CAS: Reflection on DSA – 29.11.18

It has been about 4 weeks since we started going to the DSA for our sessions and I’ve learned many things! Firstly, I feel fairly happy with my journey and making friendships in the DSA. Personally for me, it was a challenge to get to know them. But I managed to be acquaintance with a few of the members of the DSA.

So far, I’m learning a lot about leadership and the reality of interacting with people with down syndrome. Being a part of the group, you usually have to take the initiation to start a conversation, or prompt them to be part of the group too. While it helps with my leadership skills, I also learn about people with down syndrome at the same time. Being part of the DSA has made me widen my horizons and views of people with down syndrome.

I feel like I developed knowledge, skills and understanding, all in different areas. Firstly, I’ve been more knowledgable on what down syndrome is like, and how it plays in real life. Being around the DSA members gives me an insight and understanding of living life with down syndrome, even if it’s only 2 hours with them. One skill I definitely developed would be my conversation skills. Talking to the members of the DSA challenged my conversational skills. Initially, I couldn’t hold a conversation because I simply did not know what to say, or what to do. Though it isn’t significant, I’m glad that I managed to be friends with some of them and know what their interests are, outside of singing songs!

My initial goals were to be acquaintance and be familiar to some of the members, and now that I’ve reached that first goal, I want to create another one and strike for that. So, by the end of the 3rd term, I would like to take one a leadership role inside the school’s service itself. Be it logistics, communications, etc! I generally think I am capable of being able to be a leader, I just need to get out of my comfort zone.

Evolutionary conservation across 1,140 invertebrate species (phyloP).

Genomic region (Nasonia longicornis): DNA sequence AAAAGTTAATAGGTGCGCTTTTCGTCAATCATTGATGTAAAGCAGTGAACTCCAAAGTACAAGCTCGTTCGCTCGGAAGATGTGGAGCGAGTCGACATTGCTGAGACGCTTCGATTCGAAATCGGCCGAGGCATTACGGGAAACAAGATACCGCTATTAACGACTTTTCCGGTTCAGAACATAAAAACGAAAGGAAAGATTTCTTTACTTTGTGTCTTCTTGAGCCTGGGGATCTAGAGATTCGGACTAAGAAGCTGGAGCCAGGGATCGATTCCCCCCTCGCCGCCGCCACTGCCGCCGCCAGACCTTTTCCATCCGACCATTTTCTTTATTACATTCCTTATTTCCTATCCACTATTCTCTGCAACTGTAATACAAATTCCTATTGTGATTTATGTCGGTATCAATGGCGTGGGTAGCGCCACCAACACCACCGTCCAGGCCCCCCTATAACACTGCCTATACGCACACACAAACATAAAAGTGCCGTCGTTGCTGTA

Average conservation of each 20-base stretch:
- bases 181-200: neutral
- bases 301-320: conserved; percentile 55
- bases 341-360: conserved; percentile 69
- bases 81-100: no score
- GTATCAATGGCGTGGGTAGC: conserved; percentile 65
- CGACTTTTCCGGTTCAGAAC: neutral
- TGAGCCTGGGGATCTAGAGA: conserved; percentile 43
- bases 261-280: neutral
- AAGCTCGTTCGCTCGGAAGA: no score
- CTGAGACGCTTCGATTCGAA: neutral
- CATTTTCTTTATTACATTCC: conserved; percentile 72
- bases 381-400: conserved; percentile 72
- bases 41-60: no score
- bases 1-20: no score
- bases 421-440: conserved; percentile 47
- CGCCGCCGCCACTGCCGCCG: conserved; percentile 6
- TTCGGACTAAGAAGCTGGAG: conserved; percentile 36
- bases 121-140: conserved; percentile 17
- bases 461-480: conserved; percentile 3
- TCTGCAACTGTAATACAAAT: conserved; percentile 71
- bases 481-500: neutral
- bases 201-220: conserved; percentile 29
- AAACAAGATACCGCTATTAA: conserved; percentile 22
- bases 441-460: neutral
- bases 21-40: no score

CAS Reflection: LaunchX

I started LaunchX at the beginning of the year because I wanted to start a company. I didn’t have an idea what, but I knew I wanted it to help the people of Singapore, and create something that was never been done before. But it’s tougher than it seems, because it took a long time to brainstorm and get the idea. Nevertheless, we came up with the idea of setting up a platform that allows students in Singapore to easily find jobs. The difference between our platform and any other platform is that ours is specifically for students. It’s a platform that also allows them to find internships suited for them. I thought of the idea because it is personally a struggle for me to find jobs because of how messy the website is, or how ambiguous the jobs were.

It started off smoothly, however, as we progressed through the idea, we picked many flaws and misunderstandings, which was expected. Factors such as how we’ll contact the companies, wether they want to be a part of this, and even visual designs were a struggle.

In the picture above was our first ever discussion, and a mini Q&A session for any misunderstandings. We didn’t want to go into this business blindly and questioned many things about the idea, though a lot of questions could be answered, there were a few that I needed to research on.

“How do we profit from this website?” 

“Are the companies willing to pay for this?” 

“Can this be established before the end of 2019?” 

It got me thinking, I still needed to know so much about starting up a business. The pressure started adding up, and I figured I should take it slow and steady, instead of rushing out and stressing myself out.

One thing we absolutely needed to get down was primary research. Eventually, I managed to make a survey towards Singaporeans. Luckily, I had connections and I asked a few people to complete the survey.